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Current Tape Reviews

Blood In The Sand
Artist Name:
Jason Burns
Blood In The Sand
Date Posted:
October 2010
Rock and Pop
Equipment Used:

Mac Pro with M-Audio ProFire 2626 interface and M-Audio Axiom 61 USB keyboard controller/interface, running Apple Logic Studio 8, Toontrack EZDrummer with Drumkit From Hell, and Native Instruments Guitar Rig 3; RODE NT1-A condenser mic, Yamaha HSM80 active monitors, AKG K240 headphones; Ibanez and Schecter electric guitars, Ibanez Soundgear bass, Roland TD-3 V-Drums electronic drum kit.

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Production Notes & Credits:

"Blood In the Sand" is a male vocal metal track. Jason composed, programmed, played and recorded/mixed all of the project in his spare-bedroom home studio.

Reviewed By: Marty Peters
Rating: 4
Recording: Quite a solid effort in a genre that is often problematic for a one-person operation. Jason explains that the drums are all on separate tracks, as are a double-tracked main guitar, a melody track, clean guitar, bass, synth, cymbal track and solo track. The drums are a mix of sequenced MIDI and TD-3 V-Drums, played and then quantized. Jason tells us that his main concern with the recording centers around the vocals, and while we somewhat agree, let's take a look at the overall track first, shall we?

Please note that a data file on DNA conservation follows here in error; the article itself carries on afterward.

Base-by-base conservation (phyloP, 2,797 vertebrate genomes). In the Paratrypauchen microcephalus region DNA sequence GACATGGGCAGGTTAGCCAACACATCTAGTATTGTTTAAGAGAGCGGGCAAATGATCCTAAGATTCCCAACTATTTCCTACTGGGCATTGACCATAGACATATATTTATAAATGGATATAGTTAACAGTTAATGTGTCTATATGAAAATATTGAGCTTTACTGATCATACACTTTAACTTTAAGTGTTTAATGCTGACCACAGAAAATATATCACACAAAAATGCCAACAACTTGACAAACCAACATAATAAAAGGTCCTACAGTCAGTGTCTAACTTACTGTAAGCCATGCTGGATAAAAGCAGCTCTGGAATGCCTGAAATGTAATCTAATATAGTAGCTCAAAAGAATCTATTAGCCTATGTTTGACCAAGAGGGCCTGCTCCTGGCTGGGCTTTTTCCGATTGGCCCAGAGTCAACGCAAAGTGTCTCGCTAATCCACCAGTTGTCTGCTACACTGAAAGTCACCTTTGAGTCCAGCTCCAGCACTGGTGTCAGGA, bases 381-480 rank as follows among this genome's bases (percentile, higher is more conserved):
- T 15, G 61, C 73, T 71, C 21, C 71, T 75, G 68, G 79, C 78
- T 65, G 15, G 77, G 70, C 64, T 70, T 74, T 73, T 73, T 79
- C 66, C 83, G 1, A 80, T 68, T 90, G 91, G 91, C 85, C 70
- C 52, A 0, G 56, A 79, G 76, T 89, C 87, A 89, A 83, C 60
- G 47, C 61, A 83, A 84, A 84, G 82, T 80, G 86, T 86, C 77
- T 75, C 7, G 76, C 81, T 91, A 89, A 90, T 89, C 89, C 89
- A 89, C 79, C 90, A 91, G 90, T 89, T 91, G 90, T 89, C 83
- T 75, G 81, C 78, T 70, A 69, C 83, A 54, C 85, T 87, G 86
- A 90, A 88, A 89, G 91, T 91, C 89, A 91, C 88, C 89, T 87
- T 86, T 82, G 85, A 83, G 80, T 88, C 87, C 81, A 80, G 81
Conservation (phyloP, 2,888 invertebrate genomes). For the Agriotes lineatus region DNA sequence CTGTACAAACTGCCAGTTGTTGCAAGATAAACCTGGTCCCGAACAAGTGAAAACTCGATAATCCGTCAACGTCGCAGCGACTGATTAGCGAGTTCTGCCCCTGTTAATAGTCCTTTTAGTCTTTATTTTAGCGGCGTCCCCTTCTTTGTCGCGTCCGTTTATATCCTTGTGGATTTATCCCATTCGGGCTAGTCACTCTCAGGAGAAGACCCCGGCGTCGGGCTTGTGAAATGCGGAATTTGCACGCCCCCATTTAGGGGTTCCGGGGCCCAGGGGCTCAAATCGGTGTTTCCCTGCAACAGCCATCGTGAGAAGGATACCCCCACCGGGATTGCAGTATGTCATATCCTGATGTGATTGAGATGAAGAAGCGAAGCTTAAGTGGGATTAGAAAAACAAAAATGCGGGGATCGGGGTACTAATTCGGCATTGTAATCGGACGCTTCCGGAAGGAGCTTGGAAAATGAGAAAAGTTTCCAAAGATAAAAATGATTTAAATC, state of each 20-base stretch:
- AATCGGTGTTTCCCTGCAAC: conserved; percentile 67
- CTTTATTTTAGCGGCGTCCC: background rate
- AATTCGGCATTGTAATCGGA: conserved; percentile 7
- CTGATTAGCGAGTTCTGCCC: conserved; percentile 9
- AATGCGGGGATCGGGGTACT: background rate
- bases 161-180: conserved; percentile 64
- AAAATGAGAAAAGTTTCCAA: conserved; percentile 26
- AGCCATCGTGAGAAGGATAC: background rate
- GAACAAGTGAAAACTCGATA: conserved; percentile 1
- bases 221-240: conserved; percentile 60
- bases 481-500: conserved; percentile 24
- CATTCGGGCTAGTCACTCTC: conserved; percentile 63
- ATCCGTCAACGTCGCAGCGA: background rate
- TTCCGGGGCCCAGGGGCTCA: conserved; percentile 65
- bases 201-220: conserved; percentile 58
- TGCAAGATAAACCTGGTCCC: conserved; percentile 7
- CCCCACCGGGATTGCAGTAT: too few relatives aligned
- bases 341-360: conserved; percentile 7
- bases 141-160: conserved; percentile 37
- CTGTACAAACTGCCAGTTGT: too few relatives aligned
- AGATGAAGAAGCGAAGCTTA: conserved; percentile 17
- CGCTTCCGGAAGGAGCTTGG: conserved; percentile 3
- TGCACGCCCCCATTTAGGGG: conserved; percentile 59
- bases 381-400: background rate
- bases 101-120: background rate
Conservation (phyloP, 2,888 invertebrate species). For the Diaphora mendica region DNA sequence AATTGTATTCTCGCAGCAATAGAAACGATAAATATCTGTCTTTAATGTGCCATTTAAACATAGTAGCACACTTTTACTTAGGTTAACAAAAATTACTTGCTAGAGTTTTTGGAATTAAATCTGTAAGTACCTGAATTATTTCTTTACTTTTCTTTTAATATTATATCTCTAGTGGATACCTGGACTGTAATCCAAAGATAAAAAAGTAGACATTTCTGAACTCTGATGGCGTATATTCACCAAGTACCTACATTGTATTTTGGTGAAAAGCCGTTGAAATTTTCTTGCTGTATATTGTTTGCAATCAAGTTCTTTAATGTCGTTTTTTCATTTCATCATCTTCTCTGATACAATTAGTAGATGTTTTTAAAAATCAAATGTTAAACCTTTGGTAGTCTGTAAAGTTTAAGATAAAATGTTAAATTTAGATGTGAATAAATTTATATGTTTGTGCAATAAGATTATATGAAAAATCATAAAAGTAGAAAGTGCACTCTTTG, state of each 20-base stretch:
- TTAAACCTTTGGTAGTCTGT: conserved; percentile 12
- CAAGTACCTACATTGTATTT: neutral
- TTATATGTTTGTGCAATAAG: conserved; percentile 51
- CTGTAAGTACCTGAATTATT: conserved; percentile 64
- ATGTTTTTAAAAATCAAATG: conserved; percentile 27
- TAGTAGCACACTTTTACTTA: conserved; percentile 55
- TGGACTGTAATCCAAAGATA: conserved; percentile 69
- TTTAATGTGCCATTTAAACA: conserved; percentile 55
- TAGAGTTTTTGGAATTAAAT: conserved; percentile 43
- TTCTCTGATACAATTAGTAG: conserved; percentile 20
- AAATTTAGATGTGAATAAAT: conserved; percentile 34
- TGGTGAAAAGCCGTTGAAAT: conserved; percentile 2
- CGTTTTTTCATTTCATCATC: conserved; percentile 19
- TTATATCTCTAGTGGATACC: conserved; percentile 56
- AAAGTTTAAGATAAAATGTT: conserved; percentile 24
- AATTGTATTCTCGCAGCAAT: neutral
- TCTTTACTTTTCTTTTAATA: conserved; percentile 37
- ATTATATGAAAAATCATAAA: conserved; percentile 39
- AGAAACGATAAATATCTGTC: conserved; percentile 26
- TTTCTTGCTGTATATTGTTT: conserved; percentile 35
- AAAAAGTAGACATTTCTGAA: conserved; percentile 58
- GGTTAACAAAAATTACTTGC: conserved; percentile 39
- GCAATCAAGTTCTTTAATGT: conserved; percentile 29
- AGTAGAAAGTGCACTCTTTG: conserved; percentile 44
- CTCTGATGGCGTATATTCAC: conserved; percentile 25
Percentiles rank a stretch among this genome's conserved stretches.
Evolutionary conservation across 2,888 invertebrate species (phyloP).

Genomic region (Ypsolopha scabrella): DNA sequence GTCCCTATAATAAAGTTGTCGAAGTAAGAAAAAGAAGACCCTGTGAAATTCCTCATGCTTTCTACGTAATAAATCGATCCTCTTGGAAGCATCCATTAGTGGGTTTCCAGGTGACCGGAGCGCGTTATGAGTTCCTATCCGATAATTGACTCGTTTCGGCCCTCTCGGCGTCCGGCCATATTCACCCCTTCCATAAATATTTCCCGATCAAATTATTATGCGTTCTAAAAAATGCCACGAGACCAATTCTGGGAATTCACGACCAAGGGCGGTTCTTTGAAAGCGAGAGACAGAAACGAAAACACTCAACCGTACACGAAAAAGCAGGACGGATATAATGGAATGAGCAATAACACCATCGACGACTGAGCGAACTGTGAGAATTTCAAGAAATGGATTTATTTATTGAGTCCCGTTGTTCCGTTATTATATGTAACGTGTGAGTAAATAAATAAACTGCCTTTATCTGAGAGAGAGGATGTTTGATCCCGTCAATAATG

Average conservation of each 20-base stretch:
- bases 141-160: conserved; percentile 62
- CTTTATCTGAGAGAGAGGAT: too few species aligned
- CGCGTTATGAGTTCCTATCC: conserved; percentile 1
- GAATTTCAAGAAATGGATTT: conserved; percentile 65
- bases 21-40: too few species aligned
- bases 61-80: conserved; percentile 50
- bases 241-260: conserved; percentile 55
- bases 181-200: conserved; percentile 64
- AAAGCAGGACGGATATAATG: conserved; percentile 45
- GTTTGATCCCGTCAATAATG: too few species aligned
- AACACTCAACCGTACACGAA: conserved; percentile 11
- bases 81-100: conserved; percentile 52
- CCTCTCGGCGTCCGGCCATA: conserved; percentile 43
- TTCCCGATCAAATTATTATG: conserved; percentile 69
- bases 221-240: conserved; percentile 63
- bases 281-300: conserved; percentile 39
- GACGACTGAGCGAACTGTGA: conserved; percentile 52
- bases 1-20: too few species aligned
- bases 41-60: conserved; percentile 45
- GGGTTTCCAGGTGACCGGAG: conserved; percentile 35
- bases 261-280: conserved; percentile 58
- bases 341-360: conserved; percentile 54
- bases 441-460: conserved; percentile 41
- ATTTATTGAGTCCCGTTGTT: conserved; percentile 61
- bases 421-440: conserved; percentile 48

Right off the bat, Jason's skill level on the guitar impressed us. We were also impressed by the tone of the electric guitars, which are thankfully free of the "buzz saw" sound that is often associated with metal. We also must give Jason his props for a nicely conceived and executed drum program. For a guitar player he did all right! (Just joking, you six-string heads). As for the lead vocal, while we agree that it could "sit" a little more snugly in the mix, we do like the fact that it was tracked free of compression/limiting artifacts.

Suggestions: Vocal mixing may very well be the hardest aspect of a recordist's job, and the old adage that practice makes perfect is never more appropriate than in this circumstance. That said, we would encourage Jason to add a dash of reverb to the lead vocal and then reduce it several db in volume. Regarding the backing vocals, those sound too distance to our ears; raising them a tad would help balance the overall mix in our opinion.

Summary: Plenty to like here, a few tweaks could take it the rest of the way home.

Contact: Jason Burns,
About: Marty Peters

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Kef America

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